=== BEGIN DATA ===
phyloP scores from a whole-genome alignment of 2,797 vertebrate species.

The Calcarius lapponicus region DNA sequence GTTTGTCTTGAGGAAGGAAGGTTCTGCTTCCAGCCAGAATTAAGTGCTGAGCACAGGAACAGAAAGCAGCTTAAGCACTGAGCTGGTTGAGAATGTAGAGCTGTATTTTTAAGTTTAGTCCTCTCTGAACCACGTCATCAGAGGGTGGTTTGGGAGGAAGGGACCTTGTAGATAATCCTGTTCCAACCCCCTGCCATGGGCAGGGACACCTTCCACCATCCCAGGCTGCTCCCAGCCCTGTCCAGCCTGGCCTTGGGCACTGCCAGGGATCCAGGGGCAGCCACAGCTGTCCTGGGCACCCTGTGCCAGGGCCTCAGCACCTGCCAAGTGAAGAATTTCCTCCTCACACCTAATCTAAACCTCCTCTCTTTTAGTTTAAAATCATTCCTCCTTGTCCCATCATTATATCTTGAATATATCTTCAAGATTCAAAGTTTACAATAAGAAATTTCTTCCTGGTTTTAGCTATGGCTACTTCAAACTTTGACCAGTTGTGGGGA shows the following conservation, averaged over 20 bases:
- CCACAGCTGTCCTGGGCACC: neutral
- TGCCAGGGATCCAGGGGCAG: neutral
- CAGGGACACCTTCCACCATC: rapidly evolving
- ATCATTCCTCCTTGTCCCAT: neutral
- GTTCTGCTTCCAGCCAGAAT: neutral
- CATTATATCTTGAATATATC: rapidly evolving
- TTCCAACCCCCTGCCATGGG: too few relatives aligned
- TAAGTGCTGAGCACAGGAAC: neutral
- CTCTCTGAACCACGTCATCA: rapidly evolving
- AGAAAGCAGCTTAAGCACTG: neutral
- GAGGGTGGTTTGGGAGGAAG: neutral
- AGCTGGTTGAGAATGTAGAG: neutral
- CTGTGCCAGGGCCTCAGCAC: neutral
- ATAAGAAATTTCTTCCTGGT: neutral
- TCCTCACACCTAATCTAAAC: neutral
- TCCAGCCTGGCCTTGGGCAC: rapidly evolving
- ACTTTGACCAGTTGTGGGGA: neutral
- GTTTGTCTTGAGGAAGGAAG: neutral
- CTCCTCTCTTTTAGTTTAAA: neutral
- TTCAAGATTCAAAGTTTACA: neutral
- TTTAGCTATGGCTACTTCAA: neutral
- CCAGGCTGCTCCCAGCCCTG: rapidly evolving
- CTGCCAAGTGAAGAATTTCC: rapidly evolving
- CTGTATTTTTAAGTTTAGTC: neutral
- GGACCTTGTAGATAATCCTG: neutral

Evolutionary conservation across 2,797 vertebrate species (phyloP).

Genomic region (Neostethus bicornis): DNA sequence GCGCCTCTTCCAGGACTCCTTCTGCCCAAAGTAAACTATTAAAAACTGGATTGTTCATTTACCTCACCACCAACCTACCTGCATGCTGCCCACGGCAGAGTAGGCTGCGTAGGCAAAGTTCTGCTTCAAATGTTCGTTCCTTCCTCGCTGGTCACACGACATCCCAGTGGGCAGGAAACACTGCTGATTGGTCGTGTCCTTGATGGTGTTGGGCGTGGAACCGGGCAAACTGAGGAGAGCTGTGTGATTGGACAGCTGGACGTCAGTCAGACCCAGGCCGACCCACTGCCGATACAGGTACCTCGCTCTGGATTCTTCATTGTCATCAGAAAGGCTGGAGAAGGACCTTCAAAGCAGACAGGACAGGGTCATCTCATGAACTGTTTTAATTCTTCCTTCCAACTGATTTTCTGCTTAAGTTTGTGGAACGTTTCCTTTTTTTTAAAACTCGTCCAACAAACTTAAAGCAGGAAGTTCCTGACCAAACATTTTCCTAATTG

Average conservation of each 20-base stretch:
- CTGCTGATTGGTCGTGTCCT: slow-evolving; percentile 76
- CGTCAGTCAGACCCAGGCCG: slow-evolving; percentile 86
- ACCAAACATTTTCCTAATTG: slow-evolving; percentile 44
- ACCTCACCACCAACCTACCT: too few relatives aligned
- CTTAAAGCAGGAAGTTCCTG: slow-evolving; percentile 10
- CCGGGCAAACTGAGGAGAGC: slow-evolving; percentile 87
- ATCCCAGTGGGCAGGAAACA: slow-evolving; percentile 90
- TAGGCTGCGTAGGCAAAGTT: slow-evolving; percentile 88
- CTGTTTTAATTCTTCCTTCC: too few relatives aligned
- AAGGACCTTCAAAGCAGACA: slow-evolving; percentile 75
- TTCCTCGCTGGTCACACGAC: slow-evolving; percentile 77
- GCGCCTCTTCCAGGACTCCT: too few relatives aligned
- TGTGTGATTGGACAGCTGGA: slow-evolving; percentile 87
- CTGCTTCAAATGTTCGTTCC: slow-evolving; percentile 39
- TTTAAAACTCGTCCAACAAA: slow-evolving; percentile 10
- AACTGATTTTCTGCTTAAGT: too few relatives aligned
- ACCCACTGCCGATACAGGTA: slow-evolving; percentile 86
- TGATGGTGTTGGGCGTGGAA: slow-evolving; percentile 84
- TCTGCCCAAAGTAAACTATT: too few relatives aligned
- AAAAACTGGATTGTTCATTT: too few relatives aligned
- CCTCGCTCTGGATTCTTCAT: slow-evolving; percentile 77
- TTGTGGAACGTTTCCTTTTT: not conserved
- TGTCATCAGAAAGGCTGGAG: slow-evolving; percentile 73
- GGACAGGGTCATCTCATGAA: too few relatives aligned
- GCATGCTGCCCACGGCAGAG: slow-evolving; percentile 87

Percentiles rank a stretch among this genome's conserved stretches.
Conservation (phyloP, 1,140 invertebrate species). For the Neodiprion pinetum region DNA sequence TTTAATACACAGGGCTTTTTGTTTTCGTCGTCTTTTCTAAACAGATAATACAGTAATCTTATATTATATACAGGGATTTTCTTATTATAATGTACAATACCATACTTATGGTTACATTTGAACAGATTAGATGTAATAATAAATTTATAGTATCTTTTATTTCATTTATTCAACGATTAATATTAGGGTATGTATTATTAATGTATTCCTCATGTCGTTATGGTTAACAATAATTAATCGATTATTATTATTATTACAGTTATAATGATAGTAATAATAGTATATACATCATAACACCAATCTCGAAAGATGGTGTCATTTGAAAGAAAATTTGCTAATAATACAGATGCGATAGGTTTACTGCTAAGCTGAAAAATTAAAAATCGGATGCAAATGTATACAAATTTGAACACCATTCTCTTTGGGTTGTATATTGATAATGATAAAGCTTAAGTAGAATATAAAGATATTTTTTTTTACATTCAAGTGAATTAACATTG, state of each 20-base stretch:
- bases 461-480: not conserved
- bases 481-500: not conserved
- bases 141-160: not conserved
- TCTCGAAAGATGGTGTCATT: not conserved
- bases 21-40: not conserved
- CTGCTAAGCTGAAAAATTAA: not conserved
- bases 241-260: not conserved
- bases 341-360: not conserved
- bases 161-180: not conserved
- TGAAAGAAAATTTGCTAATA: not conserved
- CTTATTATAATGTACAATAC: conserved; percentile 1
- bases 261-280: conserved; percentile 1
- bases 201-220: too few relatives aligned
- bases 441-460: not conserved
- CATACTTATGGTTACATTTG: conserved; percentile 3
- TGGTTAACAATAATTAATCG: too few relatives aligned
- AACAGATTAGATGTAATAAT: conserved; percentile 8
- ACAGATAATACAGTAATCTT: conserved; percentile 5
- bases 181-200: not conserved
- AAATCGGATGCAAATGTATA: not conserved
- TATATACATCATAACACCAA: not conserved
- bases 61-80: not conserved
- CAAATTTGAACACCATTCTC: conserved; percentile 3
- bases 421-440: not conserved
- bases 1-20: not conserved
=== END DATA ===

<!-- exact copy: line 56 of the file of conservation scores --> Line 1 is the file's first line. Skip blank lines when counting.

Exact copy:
Percentiles rank a stretch among this genome's conserved stretches.